In 2020, astronomers made a remarkable discovery when they observed a Red Nova, an immensely powerful event that falls on the less energetic side of cosmic occurrences. However, a recent study conducted by an astronomer has provided a close examination of this event and led to the conclusion that what we witnessed was actually a star annihilating its own planet.
The technical term used to describe these Red Nova events is “intermediate luminosity optical transits” or ILOTs. These occurrences are incredibly rare to observe due to their relatively moderate energy output. Consequently, capturing them in observations poses a challenge for scientists. Despite their rarity, astronomers suspect that these events happen frequently throughout the universe.
For years, astronomers have pondered whether these Red Novas occur as a result of planets being engulfed by their parent stars. Several candidates exhibiting ILOT characteristics have been closely examined with this scenario in mind. However, astronomers have encountered difficulties in aligning theoretical predictions of this scenario with actual observational results.
However, this new observation, known as ZTF SLRN-2020, may be the perfect match. Previous instances of suspected interactions between stars and planets have occurred in very young systems, where planets are on chaotic trajectories, colliding with each other and occasionally plunging into their stars. In contrast, in this case, the star belongs to the main sequence, indicating that it is a typical middle-aged star.
Based on theoretical calculations, the astronomer conducting the study concluded that the planet’s proximity to its star was not a straightforward scenario of the planet simply slipping into the star’s atmosphere and concluding the event. Instead, it went through multiple violent phases as the planet was torn apart, leading to the flare of the Red Nova.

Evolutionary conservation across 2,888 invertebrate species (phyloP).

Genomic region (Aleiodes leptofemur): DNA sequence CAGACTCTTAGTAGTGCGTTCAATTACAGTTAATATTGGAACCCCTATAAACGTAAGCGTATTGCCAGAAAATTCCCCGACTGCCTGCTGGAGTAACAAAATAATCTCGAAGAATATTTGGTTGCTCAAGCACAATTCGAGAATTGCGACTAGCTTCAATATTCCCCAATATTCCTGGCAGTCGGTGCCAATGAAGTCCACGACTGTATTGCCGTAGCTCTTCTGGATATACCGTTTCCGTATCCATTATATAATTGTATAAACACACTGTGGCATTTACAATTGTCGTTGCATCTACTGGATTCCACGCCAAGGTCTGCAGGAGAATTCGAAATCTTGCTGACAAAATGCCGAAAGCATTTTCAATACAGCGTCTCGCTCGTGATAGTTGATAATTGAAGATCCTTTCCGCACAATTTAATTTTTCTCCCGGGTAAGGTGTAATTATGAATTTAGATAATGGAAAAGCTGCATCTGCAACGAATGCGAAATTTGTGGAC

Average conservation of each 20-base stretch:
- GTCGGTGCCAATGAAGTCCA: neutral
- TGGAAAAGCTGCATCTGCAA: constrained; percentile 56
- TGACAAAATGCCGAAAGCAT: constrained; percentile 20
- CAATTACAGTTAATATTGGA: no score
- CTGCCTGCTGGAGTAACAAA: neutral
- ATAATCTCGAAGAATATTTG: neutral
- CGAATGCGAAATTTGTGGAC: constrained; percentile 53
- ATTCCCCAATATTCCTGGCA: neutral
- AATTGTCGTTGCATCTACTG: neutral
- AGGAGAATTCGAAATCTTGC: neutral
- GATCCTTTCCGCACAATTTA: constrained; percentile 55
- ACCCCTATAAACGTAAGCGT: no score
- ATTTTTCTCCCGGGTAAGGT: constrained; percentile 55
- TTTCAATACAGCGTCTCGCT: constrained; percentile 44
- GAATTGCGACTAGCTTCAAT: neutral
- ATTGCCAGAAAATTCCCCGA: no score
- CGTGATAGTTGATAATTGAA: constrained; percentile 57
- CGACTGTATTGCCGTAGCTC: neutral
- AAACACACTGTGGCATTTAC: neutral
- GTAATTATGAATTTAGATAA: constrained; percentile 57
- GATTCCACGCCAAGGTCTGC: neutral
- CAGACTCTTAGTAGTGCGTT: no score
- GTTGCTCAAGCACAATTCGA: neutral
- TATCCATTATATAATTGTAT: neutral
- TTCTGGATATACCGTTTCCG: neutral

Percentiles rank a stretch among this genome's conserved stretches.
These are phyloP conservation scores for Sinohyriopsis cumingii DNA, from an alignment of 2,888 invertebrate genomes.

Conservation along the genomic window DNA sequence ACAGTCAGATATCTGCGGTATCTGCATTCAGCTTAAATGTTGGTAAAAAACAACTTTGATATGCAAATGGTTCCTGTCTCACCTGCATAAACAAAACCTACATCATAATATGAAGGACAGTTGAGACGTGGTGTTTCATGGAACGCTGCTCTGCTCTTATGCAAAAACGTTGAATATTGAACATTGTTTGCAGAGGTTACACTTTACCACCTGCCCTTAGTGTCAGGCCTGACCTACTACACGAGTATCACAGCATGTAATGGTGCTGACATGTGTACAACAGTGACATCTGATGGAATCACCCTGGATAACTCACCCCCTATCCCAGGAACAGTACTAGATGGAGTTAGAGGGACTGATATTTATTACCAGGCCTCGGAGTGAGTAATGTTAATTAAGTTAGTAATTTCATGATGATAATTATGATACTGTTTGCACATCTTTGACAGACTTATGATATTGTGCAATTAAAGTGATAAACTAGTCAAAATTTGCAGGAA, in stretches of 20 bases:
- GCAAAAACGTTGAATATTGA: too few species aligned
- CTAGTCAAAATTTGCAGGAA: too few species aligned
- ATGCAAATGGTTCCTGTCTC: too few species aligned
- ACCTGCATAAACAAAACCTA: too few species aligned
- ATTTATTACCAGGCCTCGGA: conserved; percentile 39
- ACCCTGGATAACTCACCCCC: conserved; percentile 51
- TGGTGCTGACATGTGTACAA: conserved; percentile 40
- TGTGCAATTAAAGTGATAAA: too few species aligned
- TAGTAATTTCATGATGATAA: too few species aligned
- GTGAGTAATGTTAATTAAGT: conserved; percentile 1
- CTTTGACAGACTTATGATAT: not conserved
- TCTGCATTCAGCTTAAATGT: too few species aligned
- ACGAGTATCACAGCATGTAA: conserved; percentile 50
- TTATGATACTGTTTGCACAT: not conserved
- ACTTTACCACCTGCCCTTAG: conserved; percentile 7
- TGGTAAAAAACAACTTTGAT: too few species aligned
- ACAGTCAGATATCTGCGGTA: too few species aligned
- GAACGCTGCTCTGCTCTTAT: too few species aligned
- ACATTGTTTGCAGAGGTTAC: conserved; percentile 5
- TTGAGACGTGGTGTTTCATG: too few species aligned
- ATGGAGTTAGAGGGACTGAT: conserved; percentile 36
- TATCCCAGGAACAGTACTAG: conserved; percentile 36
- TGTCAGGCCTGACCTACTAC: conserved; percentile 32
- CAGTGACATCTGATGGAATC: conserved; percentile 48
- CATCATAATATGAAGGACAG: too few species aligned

As the planet approached the star, it underwent a process of intense heating, causing its outer layers to transform into plasma. The intricate interplay of electricity and magnetism within this plasma resulted in the ejection of a pair of jets away from the planet while it orbited the star. However, these jets lacked sufficient power to completely overcome the gravitational influence of the star, causing the material to eventually fall back down.
However, despite the planet regaining some of its lost mass through the jets, it experienced further mass loss due to the intense energies near the surface of the star. Prior to complete engulfment, it is possible that the planet formed an accretion disk around the star. Material from the destroyed planet gradually leaked and funneled into the star until everything came to an end. Interestingly, the accretion disk itself had the ability to launch its own jets, which could push away from the star, expanding and forming a nebula that extended away from the system.
Undoubtedly, the interaction between the planet and the star during its engulfment unleashed an astonishing amount of energy, ultimately resulting in the Red Nova phenomenon. The specifics of this system and how the planet ended up in such a fateful position are still unknown to us. Astronomers are eager to discover additional instances of these less energetic transient events, as they hold the potential to deepen our understanding of the intricate relationships between planets and their parent stars.